Knights, fair maidens, heroic adventures, and righteous quests—these are the legends of old Taldor. But the once powerful empire has fallen from its former glory. Now rival nobles battle each other with bitter knights and proxy armies for personal power rather than honor. A smoldering truce with Qadira again threatens to ignite into war, and Taldor’s daughter states look down upon her with contempt. Yet there is still greatness in Taldor, a stone foundation under the flaking gold adornments. Sons and daughters of forgotten royal bloodlines hear change on the wind—but is it the whisper of greatness to come, or the death rattle of an empire long past its prime?
This Pathfinder Companion describes the country of Taldor and its capital of Oppara. Become one of the Lion Blades, a secret agent prestige class for the empire! Learn the magic of the oppressed church of the Dawnflower! Rise to greatness from humble origins with new feats! Gain the ostentatious magic of Taldor’s wealthy elite! Taldor needs champions—are you ready for the challenge?
Written by Joshua J. Frost
Pathfinder Companion is an invaluable resource for players and Game Masters. Each 32-page bimonthly installment explores a major theme in the Pathfinder Chronicles campaign setting, with expanded regional gazetteers, new player character options, and organizational overviews to help players flesh out their character backgrounds and to provide Game Masters with new sources for campaign intrigue that can be shared with players.
Mesmo a intriga palaciana não sendo o forte de sistemas como o Pathfinder RPG, o livro é competente em demonstrar aos jogadores diversas formas de se lidar com ela e incluir elementos dela no histórico de seus personagens. O livro está cheio de idéias interessante, mas boa parte dele é só isso, idéias. Talvez por ter sido lançado no pior periodo do limbo entre o D&D 3.5E, e o Pathfinder RPG ele tenha uma aproximação meio irresponsável em relação a parte mecânica (introduzindo muita coisa desbalanceada para baixo) e pouco pode ser diretamente aproveitado, mas certamente o livro se mantem com uma das melhores fontes de informação sobre Taldor, mesmo que o reino mereça um livro (desta vez voltado para o mestre) quando for conveniente.
Nice new perspective on Taldor without ruing what I already knew . . .
There are lots of interesting points about Taldor in this book that detail the country for those that want more details. That's good, but it goes beyond that to explain where there are likely adventures, what kind of political maneuvering is going on, and how Taldans see the world around them.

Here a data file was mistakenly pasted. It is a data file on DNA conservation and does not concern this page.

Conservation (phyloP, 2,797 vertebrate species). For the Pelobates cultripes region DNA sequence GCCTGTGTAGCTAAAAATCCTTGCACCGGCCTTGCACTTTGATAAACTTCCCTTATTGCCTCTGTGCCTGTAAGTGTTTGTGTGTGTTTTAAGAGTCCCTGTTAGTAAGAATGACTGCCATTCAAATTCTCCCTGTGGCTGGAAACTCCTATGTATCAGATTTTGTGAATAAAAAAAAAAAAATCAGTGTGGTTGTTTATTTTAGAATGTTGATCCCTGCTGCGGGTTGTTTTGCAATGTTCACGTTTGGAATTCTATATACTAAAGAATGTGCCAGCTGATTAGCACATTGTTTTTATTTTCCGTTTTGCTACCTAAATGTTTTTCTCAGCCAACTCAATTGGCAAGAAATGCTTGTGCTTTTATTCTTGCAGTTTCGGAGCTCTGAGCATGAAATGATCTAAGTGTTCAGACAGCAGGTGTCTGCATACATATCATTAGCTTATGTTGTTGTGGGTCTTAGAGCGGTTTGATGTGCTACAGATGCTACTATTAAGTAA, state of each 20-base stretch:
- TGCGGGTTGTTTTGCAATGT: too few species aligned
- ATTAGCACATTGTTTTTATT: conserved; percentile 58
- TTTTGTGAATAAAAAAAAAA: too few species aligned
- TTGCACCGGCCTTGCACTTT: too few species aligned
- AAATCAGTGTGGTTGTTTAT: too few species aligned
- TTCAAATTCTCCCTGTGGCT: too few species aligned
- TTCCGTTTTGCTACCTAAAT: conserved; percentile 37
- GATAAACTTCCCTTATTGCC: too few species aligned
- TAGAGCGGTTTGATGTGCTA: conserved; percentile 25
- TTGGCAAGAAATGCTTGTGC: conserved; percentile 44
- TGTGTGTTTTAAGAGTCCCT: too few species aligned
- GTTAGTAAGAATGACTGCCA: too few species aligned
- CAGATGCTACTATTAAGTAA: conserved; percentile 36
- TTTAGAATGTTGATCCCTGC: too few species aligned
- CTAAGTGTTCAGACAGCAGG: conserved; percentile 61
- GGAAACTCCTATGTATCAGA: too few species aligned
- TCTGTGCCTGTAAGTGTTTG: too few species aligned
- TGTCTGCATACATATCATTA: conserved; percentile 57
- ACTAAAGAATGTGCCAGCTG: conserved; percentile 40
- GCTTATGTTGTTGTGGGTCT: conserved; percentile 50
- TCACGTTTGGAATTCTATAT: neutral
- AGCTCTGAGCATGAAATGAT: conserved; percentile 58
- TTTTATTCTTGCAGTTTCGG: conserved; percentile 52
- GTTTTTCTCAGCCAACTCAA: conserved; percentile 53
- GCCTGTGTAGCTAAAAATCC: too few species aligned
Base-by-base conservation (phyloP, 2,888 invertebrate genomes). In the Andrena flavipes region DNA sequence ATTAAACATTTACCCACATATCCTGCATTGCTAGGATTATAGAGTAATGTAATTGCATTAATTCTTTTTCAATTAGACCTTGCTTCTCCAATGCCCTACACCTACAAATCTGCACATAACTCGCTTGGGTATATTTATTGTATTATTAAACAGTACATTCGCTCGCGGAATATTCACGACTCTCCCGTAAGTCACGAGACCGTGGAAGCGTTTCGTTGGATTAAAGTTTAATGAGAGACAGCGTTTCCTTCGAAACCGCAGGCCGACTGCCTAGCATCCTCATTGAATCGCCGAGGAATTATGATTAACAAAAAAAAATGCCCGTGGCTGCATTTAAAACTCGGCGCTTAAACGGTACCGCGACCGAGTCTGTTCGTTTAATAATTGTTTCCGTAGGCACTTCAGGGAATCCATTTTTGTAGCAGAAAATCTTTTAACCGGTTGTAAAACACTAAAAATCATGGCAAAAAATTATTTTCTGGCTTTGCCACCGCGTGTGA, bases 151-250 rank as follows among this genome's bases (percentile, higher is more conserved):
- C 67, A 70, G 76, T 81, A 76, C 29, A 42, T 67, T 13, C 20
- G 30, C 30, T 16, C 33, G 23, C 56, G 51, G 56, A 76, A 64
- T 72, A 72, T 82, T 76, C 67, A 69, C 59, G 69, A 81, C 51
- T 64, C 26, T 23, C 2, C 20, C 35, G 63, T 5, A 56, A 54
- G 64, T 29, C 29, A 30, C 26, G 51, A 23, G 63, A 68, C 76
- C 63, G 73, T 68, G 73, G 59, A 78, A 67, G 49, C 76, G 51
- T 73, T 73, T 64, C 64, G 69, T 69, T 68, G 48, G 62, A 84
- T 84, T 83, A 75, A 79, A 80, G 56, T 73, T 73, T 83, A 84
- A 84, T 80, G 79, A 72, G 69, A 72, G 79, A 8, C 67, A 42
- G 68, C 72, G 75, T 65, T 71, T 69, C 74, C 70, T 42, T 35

Reading this made me want to run a campaign in Taldor, and previously I viewed Taldor as that "past its prime" country. Its still, well, fading, but there is lots of life left in the place as an adventuring region.
If you like "Sword and Castle" style fantasy, this is actually a really good area to run that kind of campaign.
I had high hopes for this one. Taldor is one of my favourite region write-ups in the Gazetteer, and the artwork looked superb.
On delivery, yes the interior artwork continued to look superb, and strikes me as very much invoking the atmosphere of the grandiose "King's Quest" PC adventure games which I adored in the 90s (tangent: these games have been re-released by AGD Interactive for free). Taldor is King's Quest all over, and to see it brought to D&D tables is something I'm very, very enthusiastic about.
Sadly, though, when you look beyond the illustrations of the Taldor Companion, the writing falls flat. I can't really pin it down but simply didn't find a single city or area write up that I found inspiring. So there's this amazing fey-haunted forest sitting right in the middle of the country, a monastery in the mountains to the east which tries to blend Kelesh and Tuan martial arts, etc etc ... all ideas very well conceived. But when you look at the write-up, you're let down. Or at least, that's what I felt.
So from a DM's perspective, I found it really flat - nothing to edge me into writing adventures for the region. Given that so far this is the only write-up of Taldor we have that's disappointing. I'm not oblivious either to the fact that the guide needs to be player-friendly and spoiler-free. But I'm not looking for outright hooks, I'm looking for inherently inspiring locale write-ups.
From a player's perspective I found the regional traits so-so. I liked the idea behind most of them (very nice character background ideas all over), but the mechanical execution didn't impress me as most of them seemed to be copy-pasted from the freely available Web Enhancement on generic Traits in Pathfinder.
All in all, it's a glossy and beautifully illustrated book (some of the best artwork I've seen in Paizo products, and that's saying a lot as they are amazing when it comes to art), but the writing is sub-par.
This smallish supplement is an excellent guide to Taldor. The descriptions of the country are vivid and bring to life the images of an old and once glorious empire whose time has passed. I especially liked the old canal system and the mercenary pirates out to get the Qadiran ships.
This is a excellent resource for players who want ideas on character background or for DMs for adventure ideas.
I am really loving this product. Sure, there are knights and chivalry, but there is clearly a Byzantine influence in the design. The artwork is evocative and I love the maps, Oppara especially. I am seriously considering starting a new campaign in this region.